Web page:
Colorism, Or Nah?

We don’t know what to think, here. Sherri Shepherd recently spoke with The Breakfast Club about her son Jeffrey’s interaction with African-American girls at school, and we’re not sure how to feel.

“I am going through this thing, he likes these girls,” Sherri told the show’s hosts. “He came in and he said, ‘Mommy, I like white girls.'” Sherri was sure to tell the radio show hosts that “the little Black girls get mean with him.”


According to Shepherd, Jeffrey has a hard time connecting with African-American girls because they refuse to speak to him and, when they do acknowledge him, cannot hold a conversation without the epic neck roll. “Sometimes they act crazy,” Shepherd revealed.

So what makes the White girls so nice? “The other girls see him and they go, ‘Hey, Jeffrey’ and they wanna feel his hair.”

Gabrielle Union had a similar experience with her stepsons who gravitated more towards light-skinned rather than dark-skinned girls at their school. The actress did not place blame on the overlooked girls but instead pointed to the reality of colorism in which individuals with features more closely aligned to the European way are often viewed as more valuable.

Sherri Shepherd, however, ignored the notion colorism and instead suggested that the problem is with the girls at young Jeffrey’s school. “I keep trying to tell the little girls to be nicer so he can come towards you,” she told The Breakfast Club.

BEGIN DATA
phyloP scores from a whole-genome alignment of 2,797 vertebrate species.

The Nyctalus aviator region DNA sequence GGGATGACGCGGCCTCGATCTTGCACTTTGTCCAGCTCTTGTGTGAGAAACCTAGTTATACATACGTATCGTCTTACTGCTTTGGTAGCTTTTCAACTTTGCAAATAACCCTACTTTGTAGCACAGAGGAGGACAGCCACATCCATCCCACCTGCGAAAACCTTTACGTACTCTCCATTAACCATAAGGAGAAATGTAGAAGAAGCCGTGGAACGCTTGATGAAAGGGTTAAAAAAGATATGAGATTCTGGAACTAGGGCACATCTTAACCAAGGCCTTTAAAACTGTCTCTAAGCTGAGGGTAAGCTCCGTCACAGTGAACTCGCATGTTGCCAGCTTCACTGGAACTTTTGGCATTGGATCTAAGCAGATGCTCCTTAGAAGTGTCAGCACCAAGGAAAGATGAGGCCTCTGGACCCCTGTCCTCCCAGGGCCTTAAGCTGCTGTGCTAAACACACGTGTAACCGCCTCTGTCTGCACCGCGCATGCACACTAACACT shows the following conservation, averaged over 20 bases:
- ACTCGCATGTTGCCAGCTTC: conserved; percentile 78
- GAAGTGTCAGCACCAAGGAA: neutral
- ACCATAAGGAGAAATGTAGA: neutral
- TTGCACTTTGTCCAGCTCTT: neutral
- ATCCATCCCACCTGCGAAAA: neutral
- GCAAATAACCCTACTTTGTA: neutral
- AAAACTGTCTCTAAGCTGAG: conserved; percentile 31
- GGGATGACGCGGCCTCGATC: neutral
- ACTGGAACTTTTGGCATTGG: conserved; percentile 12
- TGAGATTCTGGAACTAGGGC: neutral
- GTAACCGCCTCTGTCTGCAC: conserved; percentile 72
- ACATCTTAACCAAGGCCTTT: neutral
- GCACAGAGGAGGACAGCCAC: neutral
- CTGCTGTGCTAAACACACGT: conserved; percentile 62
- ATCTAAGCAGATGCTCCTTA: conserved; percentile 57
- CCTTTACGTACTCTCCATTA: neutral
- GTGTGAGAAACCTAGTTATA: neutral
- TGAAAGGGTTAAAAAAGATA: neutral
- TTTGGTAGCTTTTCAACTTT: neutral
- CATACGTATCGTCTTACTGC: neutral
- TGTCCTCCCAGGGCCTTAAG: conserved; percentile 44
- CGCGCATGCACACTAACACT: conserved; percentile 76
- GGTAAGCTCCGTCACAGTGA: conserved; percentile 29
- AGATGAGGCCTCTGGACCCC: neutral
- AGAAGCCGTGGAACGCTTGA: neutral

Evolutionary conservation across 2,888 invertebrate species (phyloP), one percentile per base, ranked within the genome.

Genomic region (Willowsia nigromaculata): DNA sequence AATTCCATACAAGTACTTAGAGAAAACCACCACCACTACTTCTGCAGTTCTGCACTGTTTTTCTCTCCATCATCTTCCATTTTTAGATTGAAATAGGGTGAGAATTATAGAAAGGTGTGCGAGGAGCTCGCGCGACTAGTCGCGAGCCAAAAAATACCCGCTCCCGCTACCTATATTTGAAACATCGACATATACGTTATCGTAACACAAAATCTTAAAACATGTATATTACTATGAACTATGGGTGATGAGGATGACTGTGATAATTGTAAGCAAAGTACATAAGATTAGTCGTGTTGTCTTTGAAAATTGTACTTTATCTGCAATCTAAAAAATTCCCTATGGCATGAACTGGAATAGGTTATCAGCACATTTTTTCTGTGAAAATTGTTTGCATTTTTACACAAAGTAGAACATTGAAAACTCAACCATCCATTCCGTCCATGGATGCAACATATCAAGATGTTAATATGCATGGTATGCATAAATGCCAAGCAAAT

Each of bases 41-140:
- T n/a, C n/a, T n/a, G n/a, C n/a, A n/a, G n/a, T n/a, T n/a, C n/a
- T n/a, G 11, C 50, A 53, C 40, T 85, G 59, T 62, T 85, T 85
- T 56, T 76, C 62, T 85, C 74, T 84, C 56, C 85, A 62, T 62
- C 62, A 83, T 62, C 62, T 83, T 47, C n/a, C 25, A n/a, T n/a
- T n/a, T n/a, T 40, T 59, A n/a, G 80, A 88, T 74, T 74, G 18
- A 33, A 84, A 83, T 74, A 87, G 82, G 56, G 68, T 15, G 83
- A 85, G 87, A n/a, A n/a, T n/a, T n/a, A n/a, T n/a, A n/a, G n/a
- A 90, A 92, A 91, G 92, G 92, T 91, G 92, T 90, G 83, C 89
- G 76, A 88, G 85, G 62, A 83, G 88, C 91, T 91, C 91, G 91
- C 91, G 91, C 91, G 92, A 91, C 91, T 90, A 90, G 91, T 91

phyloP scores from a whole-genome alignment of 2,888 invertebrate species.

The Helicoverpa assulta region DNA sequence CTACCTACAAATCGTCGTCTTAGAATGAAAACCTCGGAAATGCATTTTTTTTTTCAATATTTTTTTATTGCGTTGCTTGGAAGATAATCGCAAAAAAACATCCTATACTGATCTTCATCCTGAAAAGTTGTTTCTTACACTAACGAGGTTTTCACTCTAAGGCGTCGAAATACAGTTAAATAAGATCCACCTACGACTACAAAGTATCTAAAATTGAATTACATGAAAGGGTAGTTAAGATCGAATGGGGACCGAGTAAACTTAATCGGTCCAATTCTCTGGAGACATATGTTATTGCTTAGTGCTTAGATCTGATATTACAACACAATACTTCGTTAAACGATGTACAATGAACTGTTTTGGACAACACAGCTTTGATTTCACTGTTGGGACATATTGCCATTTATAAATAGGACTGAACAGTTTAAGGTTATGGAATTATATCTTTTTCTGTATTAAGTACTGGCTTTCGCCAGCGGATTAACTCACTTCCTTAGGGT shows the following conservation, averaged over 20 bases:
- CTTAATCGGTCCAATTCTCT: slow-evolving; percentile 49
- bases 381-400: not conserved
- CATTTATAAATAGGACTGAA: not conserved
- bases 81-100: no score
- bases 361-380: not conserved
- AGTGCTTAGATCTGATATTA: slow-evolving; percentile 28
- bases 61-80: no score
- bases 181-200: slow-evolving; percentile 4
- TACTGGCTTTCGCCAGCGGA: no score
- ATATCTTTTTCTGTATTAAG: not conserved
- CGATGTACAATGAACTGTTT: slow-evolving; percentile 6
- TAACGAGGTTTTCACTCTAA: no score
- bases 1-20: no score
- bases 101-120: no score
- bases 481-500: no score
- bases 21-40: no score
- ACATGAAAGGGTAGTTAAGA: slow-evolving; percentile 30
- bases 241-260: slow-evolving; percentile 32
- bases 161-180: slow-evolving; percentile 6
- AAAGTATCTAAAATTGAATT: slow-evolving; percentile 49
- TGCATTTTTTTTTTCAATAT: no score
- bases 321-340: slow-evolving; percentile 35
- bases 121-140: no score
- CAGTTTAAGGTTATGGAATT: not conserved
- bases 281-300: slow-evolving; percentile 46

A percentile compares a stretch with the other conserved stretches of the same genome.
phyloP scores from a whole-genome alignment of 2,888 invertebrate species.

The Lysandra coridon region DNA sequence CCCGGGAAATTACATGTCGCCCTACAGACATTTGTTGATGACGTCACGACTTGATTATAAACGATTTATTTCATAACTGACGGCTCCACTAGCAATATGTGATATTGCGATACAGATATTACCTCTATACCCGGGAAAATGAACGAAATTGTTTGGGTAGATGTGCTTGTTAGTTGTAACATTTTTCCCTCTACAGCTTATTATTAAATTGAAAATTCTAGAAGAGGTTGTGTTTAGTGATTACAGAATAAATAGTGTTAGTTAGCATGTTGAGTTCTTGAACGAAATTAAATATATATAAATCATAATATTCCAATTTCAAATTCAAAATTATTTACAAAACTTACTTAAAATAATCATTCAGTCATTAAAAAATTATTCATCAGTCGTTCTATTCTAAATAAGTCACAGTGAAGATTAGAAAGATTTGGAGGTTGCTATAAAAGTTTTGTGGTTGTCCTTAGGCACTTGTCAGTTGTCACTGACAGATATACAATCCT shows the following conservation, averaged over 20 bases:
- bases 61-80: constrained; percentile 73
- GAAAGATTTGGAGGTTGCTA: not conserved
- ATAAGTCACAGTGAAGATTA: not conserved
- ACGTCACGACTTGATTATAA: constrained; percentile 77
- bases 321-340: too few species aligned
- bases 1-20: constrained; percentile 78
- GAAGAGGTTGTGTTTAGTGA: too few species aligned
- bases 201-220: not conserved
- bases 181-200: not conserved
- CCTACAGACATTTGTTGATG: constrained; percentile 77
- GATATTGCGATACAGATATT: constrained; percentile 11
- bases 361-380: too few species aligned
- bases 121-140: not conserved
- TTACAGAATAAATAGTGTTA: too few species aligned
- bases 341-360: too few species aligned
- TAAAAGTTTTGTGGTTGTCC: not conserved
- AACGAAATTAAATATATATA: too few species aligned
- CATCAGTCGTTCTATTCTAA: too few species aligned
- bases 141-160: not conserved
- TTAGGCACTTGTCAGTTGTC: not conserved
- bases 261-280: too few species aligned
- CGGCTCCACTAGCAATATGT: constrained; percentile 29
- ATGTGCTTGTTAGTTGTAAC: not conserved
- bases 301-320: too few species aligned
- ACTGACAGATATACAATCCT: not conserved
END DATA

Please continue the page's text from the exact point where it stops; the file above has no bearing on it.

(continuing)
BCK Asks: What do you think? Is Jeffrey’s perception of Black girls at his school hinged on the notion of colorism? Or, do you think that all of the African-American girls genuinely mean to him?



Sarie is a writer and editor for BCK's Los Angeles division. She also shares stories on Medium that are meant to encourage thought and discussion. You can catch her outside enjoying nature and classical literature. Pop culture is pretty fun, too!

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Comments 1

  1. Chris says:

    Sherri you are absolutely correct. I am a Black mother who has raised two sons. My oldest son that is 24 has a white girlfriend. He explained to me that in high school and in College if you wasn’t a thug or a frat brother the black girls wasn’t trying to to talk to you. My son is 6’2, nice built, lighter complexion, curly hair. He was a high school football star and a track disc thrower and seriously he is VERY handsome. But he’s not a thug! He was raised in a christian home with morals and values. As a Black woman this really bothers me because my son is a college graduate working for a great company in Chicago and I think black women deserves good men too. However, he reminds me that he and his brother wasn’t raised to see color but to see people. Now my younger son a senior in College tells me the same thing about the girls at his University.

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